5 Things to Teach Your Kids About FinancesSubmitted by Robert McEachern & Scott McEachern on April 18th, 2019
If you’ve spent more than five minutes on a kid’s television network or YouTubeKids, you’ve seen just how inundated young kids are with commercials for everything from the latest gadget, to some dreadful snack that features something gooey and/or messy. It’s also safe to bet that many of these kids run to their parents, wanting to buy some or all of these items. (Elliott’s favourite ask for is Ryan’s BlindBag)
It’s difficult, if not impossible for younger kids in particular to understand the dynamics of finances. But instead of cursing those television networks, use them as a way to teach your kids some elementary money management principles.
1. For kids under five, one of hardest things to understand is that you can’t have everything you want. We’ve all seen kids have a melt-down at the store, and even worse, we’ve seen Mom or Dad give in and buy them the toy, candy bar, or cookie, only to stop the glares from fellow shoppers. Instead use this as a teaching moment, which admittedly, speaking from experience, is much easier said than done. Calmly repeat your answer “no”, come prepared with snacks from home, and don’t forget to show some empathy. These are some crucial steps towards teaching them that while it’s okay to want something, that doesn’t mean they’ll get it.
2. For kids up to age 10, it’s important that they start making educated choices about the things they want. Teaching your kids that everything they hear on commercials isn’t necessarily accurate can help manage their buying impulses later. This is an important lesson, and one that some adults could stand to learn as well. Witness the success of late night infomercials that seek to sell you everything from professional grade knives to cosmetics that will make you look 20 years younger, proving that we can all fall for a good sales pitch, no matter how old we are. Learning this at a young age will go a long way towards good money management as they mature.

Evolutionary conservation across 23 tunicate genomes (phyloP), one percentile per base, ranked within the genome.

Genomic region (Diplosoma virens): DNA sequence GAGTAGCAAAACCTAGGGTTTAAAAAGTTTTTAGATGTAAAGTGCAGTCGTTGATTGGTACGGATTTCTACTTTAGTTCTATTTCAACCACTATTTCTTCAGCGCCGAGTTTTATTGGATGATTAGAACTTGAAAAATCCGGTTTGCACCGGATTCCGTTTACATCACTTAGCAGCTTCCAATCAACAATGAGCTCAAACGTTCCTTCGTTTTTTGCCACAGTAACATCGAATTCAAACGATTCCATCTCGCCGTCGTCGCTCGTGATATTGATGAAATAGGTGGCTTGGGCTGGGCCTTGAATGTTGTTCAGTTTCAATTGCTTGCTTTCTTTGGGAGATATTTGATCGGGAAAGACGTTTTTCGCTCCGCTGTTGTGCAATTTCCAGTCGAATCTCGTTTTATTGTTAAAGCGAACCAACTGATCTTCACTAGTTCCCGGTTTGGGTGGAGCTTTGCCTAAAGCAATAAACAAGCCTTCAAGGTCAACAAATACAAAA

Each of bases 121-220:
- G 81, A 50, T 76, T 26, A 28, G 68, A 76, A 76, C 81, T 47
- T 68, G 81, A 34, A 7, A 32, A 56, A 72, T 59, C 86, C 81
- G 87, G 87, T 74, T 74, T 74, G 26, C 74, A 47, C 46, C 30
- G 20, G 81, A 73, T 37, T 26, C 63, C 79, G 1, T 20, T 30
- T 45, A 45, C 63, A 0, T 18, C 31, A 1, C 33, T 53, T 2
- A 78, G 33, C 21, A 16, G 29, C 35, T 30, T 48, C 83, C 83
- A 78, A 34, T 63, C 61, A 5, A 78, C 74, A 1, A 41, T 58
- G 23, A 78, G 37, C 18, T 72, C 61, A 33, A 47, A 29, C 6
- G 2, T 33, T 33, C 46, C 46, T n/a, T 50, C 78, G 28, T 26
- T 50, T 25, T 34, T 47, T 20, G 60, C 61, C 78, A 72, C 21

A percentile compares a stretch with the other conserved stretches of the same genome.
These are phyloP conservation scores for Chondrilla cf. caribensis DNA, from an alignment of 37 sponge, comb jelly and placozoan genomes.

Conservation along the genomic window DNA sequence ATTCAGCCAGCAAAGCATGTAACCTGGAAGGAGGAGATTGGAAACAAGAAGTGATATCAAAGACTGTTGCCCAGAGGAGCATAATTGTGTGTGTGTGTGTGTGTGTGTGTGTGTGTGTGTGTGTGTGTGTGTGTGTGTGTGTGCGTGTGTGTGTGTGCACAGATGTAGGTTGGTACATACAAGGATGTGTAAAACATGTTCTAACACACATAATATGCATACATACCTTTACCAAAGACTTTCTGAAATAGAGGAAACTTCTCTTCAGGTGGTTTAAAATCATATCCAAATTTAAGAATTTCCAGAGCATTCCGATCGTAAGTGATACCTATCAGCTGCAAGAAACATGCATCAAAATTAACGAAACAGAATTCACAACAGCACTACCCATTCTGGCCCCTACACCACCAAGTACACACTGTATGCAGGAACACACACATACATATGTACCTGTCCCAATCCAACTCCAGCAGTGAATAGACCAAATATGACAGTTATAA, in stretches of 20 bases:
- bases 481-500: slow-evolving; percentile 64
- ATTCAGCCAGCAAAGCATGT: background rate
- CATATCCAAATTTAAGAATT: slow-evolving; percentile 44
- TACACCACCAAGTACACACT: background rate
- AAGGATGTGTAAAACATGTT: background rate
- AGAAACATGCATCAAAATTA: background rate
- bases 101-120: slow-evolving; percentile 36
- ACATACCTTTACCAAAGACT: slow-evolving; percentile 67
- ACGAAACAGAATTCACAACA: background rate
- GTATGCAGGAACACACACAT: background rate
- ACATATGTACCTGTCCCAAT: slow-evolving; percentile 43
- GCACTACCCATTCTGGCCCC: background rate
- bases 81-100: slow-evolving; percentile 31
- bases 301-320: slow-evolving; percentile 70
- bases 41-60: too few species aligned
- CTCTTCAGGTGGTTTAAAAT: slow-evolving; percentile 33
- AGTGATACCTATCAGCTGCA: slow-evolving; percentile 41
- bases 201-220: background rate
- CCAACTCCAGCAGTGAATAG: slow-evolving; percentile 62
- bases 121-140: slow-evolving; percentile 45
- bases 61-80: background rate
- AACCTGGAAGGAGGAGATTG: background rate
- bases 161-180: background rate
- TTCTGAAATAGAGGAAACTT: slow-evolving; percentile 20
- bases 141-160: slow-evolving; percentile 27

3. Encourage them to start earning their own money. For younger children, provide them with a list of chores that they can consider their ‘job.’ By completing those chores on a timely basis, they can earn money for what they want to buy. But the no chores/no money policy has to be abided by, or this lesson will quickly lose its effectiveness.
4. Help them with their first purchases, but leave the final decision up to them. If your child’s heart is set on a particular item, let them buy it with the money they’ve earned. By all means, help them make an informed decision, and make sure it’s age appropriate, but after that, stand back and let them buy the item, whether you think it’s worth the cost or not.
5. These same principles apply as your kids get older and the stakes become higher and much more expensive. As your kids become young adults, they’ll be looking at things like clothing, cars, and even college. The principle that they learned when they were five still applies – you can’t always get everything you want. What you can do is encourage them to compromise on the smaller things, and hold out for what’s really important.
Money management can be tricky, but if you teach your kids the principles while they’re young, it’s more likely that they’ll become fiscally responsible adults.
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